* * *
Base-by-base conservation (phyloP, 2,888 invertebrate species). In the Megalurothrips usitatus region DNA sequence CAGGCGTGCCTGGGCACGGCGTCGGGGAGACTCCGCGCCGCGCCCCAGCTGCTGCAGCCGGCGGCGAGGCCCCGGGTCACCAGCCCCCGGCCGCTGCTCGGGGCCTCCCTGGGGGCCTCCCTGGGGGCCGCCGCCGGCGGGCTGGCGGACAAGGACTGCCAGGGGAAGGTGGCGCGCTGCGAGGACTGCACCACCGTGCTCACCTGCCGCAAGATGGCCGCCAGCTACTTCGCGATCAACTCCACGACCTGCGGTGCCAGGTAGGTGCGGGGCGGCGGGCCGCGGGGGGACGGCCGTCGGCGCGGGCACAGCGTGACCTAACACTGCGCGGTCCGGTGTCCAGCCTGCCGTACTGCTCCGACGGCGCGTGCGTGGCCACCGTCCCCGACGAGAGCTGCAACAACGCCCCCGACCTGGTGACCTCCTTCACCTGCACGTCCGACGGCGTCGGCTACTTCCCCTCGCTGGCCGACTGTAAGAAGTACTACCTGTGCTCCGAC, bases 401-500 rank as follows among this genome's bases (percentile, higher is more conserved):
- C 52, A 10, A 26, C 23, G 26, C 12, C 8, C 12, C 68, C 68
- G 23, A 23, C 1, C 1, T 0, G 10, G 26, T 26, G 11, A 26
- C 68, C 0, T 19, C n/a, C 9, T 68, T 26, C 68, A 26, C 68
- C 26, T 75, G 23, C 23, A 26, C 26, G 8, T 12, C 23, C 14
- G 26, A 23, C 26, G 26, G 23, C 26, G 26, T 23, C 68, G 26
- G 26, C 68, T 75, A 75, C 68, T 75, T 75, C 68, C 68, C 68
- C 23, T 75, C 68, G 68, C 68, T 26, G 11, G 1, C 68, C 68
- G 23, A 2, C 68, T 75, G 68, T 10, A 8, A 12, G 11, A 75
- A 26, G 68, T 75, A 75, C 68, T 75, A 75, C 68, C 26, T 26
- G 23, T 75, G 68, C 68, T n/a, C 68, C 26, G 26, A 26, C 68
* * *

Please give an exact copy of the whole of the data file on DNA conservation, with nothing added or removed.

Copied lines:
Base-by-base conservation (phyloP, 2,888 invertebrate species). In the Megalurothrips usitatus region DNA sequence CAGGCGTGCCTGGGCACGGCGTCGGGGAGACTCCGCGCCGCGCCCCAGCTGCTGCAGCCGGCGGCGAGGCCCCGGGTCACCAGCCCCCGGCCGCTGCTCGGGGCCTCCCTGGGGGCCTCCCTGGGGGCCGCCGCCGGCGGGCTGGCGGACAAGGACTGCCAGGGGAAGGTGGCGCGCTGCGAGGACTGCACCACCGTGCTCACCTGCCGCAAGATGGCCGCCAGCTACTTCGCGATCAACTCCACGACCTGCGGTGCCAGGTAGGTGCGGGGCGGCGGGCCGCGGGGGGACGGCCGTCGGCGCGGGCACAGCGTGACCTAACACTGCGCGGTCCGGTGTCCAGCCTGCCGTACTGCTCCGACGGCGCGTGCGTGGCCACCGTCCCCGACGAGAGCTGCAACAACGCCCCCGACCTGGTGACCTCCTTCACCTGCACGTCCGACGGCGTCGGCTACTTCCCCTCGCTGGCCGACTGTAAGAAGTACTACCTGTGCTCCGAC, bases 401-500 rank as follows among this genome's bases (percentile, higher is more conserved):
- C 52, A 10, A 26, C 23, G 26, C 12, C 8, C 12, C 68, C 68
- G 23, A 23, C 1, C 1, T 0, G 10, G 26, T 26, G 11, A 26
- C 68, C 0, T 19, C n/a, C 9, T 68, T 26, C 68, A 26, C 68
- C 26, T 75, G 23, C 23, A 26, C 26, G 8, T 12, C 23, C 14
- G 26, A 23, C 26, G 26, G 23, C 26, G 26, T 23, C 68, G 26
- G 26, C 68, T 75, A 75, C 68, T 75, T 75, C 68, C 68, C 68
- C 23, T 75, C 68, G 68, C 68, T 26, G 11, G 1, C 68, C 68
- G 23, A 2, C 68, T 75, G 68, T 10, A 8, A 12, G 11, A 75
- A 26, G 68, T 75, A 75, C 68, T 75, A 75, C 68, C 26, T 26
- G 23, T 75, G 68, C 68, T n/a, C 68, C 26, G 26, A 26, C 68